CA AB 241 was apparently passed by the CA Senate yesterday. The bill, according to the American Kennel Club, “will prohibit businesses and individuals who buys or sells cats and dogs from owning more than a combined total of 50 intact dogs or cats” (including puppies/kittens). I’ve blogged many times about why purported pet “protection” legislation that states number of pets determines quality of care makes no sense to me. Quality husbandry never has been and never will be determined by numbers of dog owned. One dog owned by a person can be neglected/abused. So can two dogs. As can 12 or 37 or 62. By the same token, all those same numbers of dogs might be well cared for by an owner. Granted the more dogs owned, the more help needed to provide quality care.
Another reason I find these numbers bills troubling is that the numbers vary greatly all across the country. In CA, HSUS says 50 is the magic number which equals “puppy mill”. But in NC, HSUS said owning 15 bitches was the puppy miller indicator. And there are other numbers in similar bills all over the country. Why the inconsistency? If indeed quality of care is determined by number of dogs owned, shouldn’t there be one number for all owners? If a NC breeder is a “puppy miller” because she owns 15 bitches but then moves to CA, does she become a “responsible breeder” because she’s well under the 50 limit?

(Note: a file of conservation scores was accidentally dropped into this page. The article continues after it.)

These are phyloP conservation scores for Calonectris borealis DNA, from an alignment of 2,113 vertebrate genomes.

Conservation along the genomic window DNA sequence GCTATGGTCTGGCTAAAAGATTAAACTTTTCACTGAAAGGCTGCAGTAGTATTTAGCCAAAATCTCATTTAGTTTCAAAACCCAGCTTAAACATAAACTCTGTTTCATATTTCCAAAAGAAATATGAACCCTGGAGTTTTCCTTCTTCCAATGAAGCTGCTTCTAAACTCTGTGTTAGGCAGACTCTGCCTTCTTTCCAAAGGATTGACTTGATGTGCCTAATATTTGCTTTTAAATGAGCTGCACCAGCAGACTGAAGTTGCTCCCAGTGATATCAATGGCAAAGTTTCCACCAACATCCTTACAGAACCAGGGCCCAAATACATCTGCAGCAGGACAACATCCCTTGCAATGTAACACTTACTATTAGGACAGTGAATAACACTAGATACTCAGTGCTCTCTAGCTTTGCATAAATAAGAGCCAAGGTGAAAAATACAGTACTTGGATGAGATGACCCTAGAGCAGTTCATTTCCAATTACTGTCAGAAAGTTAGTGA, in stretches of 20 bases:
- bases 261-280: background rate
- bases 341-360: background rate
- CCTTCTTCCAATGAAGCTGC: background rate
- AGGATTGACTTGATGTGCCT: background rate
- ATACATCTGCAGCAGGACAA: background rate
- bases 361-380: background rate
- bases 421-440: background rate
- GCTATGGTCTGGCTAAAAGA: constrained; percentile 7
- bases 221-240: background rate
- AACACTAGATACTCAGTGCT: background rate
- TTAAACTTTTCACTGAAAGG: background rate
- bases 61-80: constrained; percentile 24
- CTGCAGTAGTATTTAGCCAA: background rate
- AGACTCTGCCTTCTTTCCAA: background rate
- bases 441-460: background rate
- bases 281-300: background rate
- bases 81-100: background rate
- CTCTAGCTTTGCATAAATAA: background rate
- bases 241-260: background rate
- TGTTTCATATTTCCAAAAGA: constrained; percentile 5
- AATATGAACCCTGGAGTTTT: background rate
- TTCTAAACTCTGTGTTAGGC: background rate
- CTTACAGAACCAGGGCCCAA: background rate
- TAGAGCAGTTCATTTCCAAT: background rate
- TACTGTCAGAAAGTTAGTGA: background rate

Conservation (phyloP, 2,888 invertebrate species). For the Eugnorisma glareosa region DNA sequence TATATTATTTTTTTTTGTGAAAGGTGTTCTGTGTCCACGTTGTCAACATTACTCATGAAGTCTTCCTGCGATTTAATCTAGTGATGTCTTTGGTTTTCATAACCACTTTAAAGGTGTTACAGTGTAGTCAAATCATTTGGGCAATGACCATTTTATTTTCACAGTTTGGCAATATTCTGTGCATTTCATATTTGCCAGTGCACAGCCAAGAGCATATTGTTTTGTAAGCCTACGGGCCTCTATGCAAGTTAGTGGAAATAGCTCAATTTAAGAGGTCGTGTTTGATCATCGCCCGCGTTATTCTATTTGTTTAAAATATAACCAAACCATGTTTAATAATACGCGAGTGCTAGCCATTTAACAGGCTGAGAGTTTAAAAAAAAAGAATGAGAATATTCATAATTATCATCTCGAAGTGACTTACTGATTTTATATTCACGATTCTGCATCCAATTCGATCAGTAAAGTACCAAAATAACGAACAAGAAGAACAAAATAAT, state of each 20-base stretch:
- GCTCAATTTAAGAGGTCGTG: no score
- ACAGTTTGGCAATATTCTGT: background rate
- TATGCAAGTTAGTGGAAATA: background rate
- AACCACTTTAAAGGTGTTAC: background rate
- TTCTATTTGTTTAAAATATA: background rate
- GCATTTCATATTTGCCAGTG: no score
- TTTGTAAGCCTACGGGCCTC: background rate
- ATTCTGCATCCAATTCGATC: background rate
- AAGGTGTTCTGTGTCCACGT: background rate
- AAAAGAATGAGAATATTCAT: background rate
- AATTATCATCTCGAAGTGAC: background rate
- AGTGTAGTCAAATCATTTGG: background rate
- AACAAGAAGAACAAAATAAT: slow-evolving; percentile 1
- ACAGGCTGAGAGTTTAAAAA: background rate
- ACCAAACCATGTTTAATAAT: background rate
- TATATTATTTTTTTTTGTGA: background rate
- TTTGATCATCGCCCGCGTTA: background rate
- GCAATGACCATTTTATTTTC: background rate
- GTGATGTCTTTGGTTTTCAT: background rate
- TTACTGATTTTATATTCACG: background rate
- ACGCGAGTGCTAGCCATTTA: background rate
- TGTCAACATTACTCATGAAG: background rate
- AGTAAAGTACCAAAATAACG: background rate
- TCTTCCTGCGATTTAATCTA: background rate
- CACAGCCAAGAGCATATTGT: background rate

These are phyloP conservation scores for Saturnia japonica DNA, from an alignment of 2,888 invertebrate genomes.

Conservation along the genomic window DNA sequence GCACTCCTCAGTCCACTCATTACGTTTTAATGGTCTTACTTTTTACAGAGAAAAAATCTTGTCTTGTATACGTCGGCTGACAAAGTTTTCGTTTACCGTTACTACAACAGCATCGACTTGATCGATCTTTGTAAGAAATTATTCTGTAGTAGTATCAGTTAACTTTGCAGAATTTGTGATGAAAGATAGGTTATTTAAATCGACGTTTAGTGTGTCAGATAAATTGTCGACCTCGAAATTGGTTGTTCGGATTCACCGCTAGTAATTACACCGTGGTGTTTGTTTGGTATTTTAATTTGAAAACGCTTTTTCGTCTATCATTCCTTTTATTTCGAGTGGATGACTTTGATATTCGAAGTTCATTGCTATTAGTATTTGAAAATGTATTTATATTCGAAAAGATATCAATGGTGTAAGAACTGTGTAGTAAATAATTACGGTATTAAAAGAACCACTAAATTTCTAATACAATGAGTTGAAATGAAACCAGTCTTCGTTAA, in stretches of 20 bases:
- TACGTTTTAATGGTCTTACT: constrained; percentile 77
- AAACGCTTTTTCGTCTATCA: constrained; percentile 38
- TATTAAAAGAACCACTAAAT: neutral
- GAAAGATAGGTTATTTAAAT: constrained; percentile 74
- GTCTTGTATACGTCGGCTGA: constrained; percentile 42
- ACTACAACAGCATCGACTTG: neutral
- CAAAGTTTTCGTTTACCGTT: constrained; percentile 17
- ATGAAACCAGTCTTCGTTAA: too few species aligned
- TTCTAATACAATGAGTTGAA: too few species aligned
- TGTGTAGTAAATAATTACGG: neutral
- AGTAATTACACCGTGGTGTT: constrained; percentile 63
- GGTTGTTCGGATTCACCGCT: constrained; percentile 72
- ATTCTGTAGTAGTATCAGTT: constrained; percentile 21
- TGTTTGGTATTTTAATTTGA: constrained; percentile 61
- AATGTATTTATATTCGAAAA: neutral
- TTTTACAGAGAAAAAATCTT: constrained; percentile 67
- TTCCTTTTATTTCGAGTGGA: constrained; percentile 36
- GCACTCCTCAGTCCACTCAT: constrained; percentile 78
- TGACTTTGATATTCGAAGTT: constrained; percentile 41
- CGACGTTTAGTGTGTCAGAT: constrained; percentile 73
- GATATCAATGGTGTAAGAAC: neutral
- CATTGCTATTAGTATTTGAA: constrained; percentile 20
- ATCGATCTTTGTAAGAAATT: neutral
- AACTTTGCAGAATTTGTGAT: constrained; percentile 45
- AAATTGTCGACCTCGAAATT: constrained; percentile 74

But to me, perhaps the most disturbing element of these bills is that, in my crystal ball opinion, it will not stop at 50 (or 15 or whatever). This is a foot in the door, a chance to say, “Surely we can all agree that only an evil puppy miller would have more than 50 dogs”. If the anti-pet lobbyists in CA don’t try to get this number lowered in future, I’ll eat my hat.
In Philadelphia currently, the pet limit is 12 but there are efforts underway to get that number reduced. There’s no way to know if those efforts will be successful but assuming for the sake of discussion they are, perhaps the number will be reduced to 8. Then possibly a future amendment will cut it to 4. Noticing a trend here? This hasn’t happened – yet – but surely we’d be unwise to ignore the potential for having our rights as pet owners legislated away from us.
The anti-pet lobbyists don’t stand up and say, “We want a foot in the door so that eventually we can eliminate the right to own pets” because that would sound crazy. Instead they say things like “protecting pets” and “cruel puppy mills” which all sound dandy. And to those of us paying attention to the possible future direction of these laws, the lobbyists say, “That sounds crazy”. Clever work.